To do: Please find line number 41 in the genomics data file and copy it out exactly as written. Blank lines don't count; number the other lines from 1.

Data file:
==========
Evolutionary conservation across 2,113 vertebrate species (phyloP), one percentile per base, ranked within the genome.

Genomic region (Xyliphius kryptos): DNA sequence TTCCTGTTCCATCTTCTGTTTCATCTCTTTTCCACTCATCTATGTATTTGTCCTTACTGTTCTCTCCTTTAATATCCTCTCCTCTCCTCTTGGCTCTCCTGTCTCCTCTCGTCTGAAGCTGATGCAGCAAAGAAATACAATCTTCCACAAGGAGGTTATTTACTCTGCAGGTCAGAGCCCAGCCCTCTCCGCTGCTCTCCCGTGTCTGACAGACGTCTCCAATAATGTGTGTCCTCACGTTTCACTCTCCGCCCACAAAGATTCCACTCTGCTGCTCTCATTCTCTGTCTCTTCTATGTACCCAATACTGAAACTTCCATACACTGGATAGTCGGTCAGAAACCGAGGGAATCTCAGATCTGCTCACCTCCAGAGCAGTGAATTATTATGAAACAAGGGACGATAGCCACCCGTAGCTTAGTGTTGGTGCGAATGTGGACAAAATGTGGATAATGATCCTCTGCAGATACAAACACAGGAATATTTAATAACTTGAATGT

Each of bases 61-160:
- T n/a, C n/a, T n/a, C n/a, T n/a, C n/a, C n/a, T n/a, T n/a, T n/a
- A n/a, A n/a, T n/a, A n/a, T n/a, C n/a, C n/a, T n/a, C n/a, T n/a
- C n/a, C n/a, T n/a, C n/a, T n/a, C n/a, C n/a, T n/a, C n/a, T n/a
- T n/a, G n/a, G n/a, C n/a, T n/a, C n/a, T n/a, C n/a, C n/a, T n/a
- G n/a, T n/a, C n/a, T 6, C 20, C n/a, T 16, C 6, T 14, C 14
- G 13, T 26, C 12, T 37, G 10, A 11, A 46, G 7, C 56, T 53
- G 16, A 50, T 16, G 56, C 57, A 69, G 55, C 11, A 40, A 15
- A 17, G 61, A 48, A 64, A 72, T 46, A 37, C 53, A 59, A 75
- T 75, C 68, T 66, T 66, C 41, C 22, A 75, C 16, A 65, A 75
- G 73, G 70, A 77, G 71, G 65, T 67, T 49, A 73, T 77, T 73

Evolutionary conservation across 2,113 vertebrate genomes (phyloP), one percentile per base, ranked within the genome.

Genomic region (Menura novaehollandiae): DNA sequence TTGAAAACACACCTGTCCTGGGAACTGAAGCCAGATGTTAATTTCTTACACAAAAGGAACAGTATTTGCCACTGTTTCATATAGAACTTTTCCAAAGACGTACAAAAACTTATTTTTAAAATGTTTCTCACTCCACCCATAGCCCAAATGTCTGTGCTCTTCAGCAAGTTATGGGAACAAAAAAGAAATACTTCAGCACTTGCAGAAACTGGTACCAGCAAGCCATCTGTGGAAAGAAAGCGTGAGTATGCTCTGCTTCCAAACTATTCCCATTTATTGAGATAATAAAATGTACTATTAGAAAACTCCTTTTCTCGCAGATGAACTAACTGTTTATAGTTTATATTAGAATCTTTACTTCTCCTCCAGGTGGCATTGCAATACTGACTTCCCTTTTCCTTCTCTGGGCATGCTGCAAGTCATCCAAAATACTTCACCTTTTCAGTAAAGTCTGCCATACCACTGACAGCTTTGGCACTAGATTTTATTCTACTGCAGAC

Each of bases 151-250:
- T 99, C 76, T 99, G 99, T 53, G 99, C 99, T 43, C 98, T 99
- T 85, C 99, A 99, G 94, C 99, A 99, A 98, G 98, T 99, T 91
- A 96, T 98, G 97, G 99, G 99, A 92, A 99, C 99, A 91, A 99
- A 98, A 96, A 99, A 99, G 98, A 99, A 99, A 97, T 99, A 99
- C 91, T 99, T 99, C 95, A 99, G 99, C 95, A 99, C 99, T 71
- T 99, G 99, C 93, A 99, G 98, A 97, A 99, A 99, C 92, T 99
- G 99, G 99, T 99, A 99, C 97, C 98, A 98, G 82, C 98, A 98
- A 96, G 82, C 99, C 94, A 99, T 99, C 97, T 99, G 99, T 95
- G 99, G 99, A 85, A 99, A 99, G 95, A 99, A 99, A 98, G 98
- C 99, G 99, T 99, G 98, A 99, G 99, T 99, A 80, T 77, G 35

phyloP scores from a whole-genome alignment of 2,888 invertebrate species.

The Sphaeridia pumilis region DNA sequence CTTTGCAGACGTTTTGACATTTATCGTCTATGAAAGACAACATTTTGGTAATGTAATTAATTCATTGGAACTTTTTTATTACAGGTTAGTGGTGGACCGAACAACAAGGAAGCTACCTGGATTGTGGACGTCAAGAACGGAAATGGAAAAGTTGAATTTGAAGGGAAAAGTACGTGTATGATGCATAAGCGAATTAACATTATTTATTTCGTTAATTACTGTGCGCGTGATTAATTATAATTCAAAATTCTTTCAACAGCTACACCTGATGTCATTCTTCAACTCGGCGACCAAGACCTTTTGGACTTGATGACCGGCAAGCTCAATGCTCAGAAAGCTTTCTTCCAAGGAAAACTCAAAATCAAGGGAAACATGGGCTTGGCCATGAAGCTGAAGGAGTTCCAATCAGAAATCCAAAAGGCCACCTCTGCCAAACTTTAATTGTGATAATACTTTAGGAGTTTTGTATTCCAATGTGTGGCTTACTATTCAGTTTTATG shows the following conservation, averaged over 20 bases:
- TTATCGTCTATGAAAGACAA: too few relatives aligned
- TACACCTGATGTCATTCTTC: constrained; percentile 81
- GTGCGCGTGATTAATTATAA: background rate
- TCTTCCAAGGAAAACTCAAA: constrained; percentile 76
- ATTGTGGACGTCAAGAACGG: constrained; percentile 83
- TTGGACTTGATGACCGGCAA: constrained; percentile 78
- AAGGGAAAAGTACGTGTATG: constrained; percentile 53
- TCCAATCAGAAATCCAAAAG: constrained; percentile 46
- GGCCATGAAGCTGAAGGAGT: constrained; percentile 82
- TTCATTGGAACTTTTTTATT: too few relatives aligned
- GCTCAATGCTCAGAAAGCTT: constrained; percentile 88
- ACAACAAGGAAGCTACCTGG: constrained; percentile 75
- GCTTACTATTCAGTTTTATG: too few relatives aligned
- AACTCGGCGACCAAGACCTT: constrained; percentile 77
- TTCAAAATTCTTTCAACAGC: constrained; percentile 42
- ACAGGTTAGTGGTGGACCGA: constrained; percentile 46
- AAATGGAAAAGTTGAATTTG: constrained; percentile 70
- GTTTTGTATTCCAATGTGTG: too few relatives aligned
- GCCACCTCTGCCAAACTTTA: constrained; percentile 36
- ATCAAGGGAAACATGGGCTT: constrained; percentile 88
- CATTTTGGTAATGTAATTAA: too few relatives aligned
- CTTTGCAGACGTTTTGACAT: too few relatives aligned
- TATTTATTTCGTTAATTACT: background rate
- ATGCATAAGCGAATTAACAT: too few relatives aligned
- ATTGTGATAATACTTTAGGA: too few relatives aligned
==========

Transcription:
- GCTTACTATTCAGTTTTATG: too few relatives aligned